The Amazon EC2 service, with its need to support multiple simultaneous customers from the same server, illustrates the basic requirements for separation and partitioning. Similarly, in the embedded space, the system designer must partition applications to prevent them from interfering with one another. Although virtualization could provide this separation, other options are often easier and cheaper to adopt. For example, a microkernel OS such as the QNX Neutrino RTOS provides full address space separation for applications and system services on both multi-core and uni-core processors. A malfunction in one application or service doesn’t affect other applications or the microkernel. This ability to protect applications through partitioning is key to safety- or security-critical applications, where the system designer must provide strong evidence that applications operate as expected without interference from neighboring programs on the same hardware.
For embedded systems, the role of partitioning goes beyond protection of applications from one another. It must deliver another important capability: resource allocation.
Embedded devices typically have limited computing resources, including processor bandwidth and memory space. Hence an effective virtualization solution must provide capabilities to distribute resources in a manner appropriate to each application it supports. For example, a hypervisor should allow a real-time application to process interrupts directly, rather than redirect them on behalf of the application. Meanwhile, it can handle redirects for a general-purpose program without visible side-effects.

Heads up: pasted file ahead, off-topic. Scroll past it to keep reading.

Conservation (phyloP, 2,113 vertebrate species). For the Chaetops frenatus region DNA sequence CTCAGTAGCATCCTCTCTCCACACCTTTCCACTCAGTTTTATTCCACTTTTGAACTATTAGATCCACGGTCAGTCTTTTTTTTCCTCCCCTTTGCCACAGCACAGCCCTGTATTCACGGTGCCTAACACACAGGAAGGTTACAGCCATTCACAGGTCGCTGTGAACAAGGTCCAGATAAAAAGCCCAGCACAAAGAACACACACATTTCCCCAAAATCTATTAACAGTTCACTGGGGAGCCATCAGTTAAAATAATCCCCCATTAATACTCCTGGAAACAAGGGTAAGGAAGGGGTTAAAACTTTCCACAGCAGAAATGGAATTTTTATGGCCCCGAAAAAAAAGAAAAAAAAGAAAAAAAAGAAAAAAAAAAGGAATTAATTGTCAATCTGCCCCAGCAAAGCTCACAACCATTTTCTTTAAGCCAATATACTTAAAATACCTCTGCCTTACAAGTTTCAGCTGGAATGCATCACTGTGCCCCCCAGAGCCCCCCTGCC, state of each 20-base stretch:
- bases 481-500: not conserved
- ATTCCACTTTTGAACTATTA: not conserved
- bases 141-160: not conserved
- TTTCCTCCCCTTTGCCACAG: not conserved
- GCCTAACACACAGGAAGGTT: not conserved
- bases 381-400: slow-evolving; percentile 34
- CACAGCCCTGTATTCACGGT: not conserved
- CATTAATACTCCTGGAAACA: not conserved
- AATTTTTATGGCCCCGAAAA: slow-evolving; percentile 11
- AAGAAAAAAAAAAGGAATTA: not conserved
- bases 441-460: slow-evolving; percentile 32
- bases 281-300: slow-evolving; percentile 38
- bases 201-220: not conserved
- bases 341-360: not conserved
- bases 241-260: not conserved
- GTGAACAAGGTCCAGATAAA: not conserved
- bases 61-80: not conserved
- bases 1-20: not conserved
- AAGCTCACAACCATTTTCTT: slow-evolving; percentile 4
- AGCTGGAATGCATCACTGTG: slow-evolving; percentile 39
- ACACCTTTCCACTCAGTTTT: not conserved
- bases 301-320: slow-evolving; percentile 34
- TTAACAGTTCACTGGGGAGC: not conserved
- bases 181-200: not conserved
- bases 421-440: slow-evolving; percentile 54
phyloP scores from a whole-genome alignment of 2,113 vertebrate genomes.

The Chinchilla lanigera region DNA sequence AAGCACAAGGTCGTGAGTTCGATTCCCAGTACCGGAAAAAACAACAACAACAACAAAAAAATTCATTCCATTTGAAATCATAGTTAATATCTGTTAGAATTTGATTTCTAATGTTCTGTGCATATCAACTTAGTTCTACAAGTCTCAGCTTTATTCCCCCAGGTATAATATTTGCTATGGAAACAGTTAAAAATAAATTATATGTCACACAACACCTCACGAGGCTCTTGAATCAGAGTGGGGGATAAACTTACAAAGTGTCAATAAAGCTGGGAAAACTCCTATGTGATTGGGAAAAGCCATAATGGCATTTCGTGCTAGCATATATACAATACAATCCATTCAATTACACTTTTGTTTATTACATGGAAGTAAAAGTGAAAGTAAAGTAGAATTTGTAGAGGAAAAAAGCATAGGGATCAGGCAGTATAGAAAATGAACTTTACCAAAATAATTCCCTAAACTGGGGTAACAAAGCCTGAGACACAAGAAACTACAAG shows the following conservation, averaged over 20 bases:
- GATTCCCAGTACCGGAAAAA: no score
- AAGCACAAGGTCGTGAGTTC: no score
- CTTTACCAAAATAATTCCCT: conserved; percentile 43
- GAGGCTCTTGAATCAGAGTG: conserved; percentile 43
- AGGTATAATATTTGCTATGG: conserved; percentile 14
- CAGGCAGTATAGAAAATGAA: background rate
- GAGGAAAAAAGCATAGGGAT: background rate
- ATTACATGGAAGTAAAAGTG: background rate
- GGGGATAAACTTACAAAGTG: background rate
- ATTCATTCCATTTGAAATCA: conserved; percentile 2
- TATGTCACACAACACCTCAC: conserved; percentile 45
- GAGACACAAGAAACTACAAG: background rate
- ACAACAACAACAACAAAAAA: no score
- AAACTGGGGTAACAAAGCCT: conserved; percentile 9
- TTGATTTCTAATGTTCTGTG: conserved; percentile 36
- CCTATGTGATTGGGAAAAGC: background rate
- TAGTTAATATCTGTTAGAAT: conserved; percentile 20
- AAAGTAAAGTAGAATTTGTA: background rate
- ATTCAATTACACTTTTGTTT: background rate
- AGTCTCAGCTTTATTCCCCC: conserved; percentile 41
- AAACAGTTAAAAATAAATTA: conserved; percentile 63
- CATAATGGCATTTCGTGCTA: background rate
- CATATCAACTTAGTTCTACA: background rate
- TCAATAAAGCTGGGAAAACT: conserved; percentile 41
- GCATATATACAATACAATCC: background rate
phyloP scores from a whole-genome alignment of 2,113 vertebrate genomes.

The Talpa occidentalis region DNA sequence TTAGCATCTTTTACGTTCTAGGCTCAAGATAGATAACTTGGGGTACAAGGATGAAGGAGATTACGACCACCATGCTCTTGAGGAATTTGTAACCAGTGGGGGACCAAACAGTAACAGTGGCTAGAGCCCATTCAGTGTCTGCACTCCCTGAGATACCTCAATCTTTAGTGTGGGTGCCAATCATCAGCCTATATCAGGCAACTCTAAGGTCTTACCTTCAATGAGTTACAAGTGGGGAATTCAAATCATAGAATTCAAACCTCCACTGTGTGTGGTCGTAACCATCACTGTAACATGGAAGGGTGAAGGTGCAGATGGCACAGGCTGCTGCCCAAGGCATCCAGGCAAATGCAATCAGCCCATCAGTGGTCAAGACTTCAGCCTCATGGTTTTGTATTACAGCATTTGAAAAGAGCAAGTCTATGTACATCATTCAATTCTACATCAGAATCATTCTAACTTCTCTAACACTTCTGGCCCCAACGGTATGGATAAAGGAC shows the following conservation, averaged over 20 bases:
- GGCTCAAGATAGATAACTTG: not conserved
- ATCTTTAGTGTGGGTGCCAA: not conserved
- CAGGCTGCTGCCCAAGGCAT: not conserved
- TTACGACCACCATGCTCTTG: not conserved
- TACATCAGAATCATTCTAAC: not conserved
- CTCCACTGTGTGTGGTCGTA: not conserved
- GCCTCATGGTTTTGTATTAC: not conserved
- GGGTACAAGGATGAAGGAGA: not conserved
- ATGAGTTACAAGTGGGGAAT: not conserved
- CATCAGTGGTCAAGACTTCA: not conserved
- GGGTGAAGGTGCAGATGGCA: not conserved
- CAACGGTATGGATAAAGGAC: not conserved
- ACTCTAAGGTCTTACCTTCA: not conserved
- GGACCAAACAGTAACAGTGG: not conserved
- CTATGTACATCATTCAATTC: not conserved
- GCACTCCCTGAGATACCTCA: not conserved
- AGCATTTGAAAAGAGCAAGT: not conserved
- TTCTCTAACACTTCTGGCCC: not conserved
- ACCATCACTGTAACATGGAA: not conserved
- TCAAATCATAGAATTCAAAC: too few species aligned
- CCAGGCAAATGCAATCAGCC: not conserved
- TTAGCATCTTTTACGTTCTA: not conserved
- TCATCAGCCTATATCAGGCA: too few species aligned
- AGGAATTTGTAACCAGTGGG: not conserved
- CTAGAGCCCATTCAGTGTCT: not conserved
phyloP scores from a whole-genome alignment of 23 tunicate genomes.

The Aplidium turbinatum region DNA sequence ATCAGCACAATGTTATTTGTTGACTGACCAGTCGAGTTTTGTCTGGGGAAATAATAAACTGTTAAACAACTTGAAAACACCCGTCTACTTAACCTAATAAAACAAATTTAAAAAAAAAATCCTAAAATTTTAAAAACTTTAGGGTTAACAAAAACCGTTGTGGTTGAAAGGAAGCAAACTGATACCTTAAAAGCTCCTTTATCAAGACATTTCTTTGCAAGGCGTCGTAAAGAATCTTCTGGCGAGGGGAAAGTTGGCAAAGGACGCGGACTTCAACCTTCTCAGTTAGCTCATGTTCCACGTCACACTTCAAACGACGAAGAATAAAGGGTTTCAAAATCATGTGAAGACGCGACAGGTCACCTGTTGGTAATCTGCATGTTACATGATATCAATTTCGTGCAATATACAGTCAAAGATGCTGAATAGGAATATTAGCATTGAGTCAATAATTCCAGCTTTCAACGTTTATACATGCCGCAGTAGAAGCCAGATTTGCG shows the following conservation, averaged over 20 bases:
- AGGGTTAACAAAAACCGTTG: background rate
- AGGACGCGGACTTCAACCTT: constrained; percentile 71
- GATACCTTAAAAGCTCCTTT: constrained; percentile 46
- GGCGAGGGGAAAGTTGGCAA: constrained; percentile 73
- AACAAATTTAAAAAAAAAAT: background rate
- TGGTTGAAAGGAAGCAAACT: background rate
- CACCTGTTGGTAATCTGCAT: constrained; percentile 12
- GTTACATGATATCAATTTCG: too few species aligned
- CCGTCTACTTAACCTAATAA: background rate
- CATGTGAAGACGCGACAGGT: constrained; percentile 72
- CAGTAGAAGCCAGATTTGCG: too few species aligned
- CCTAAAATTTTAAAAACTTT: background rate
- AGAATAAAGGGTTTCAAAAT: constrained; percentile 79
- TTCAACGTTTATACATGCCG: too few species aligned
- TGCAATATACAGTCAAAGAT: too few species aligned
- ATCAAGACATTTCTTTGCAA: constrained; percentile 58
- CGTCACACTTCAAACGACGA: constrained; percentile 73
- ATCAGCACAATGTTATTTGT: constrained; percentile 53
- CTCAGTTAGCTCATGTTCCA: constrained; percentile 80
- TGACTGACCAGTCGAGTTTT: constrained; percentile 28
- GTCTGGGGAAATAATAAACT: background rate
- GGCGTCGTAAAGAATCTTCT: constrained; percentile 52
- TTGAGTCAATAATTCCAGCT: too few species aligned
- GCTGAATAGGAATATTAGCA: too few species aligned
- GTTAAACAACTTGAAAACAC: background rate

Resource allocation becomes critical for applications where operations must complete within a bounded time interval. For such applications, the virtualization technology must be near-transparent, providing resource allocation with little or no overhead. The virtualization layer must also be intelligently discriminative, favoring real-time applications (such as machine control) to those with less stringent real-time requirements (such as a user interface).
The need to ensure sufficient resources for time-critical applications eliminates a Type 2 hypervisor as the virtualization candidate — the extra layer introduces additional latency that violates the real-time requirement. Even a Type 1 hypervisor has added overhead, no matter how thin the hypervisor layer might be. Some hypervisor vendors try to address this problem by giving the real-time OS direct access to the hardware, as described above. For example, the hypervisor from Real-Time Systems lets the user configure the system before runtime so that the real-time OS can perform time-sensitive tasks without added overhead.
Ease of Implementation
Hypervisors are growing in popularity, but their use in embedded systems still requires careful investigation. The choice of hardware (possibly with support for virtualization technology), the choice of hypervisor (which should have minimal impact on real-time performance), the configuration of the hypervisor (to ensure real-time access to hardware resources), the ease of implementation, the need for inter-application communication, and even the availability and usability of tool chains for the hypervisor are all important questions that system designers must address.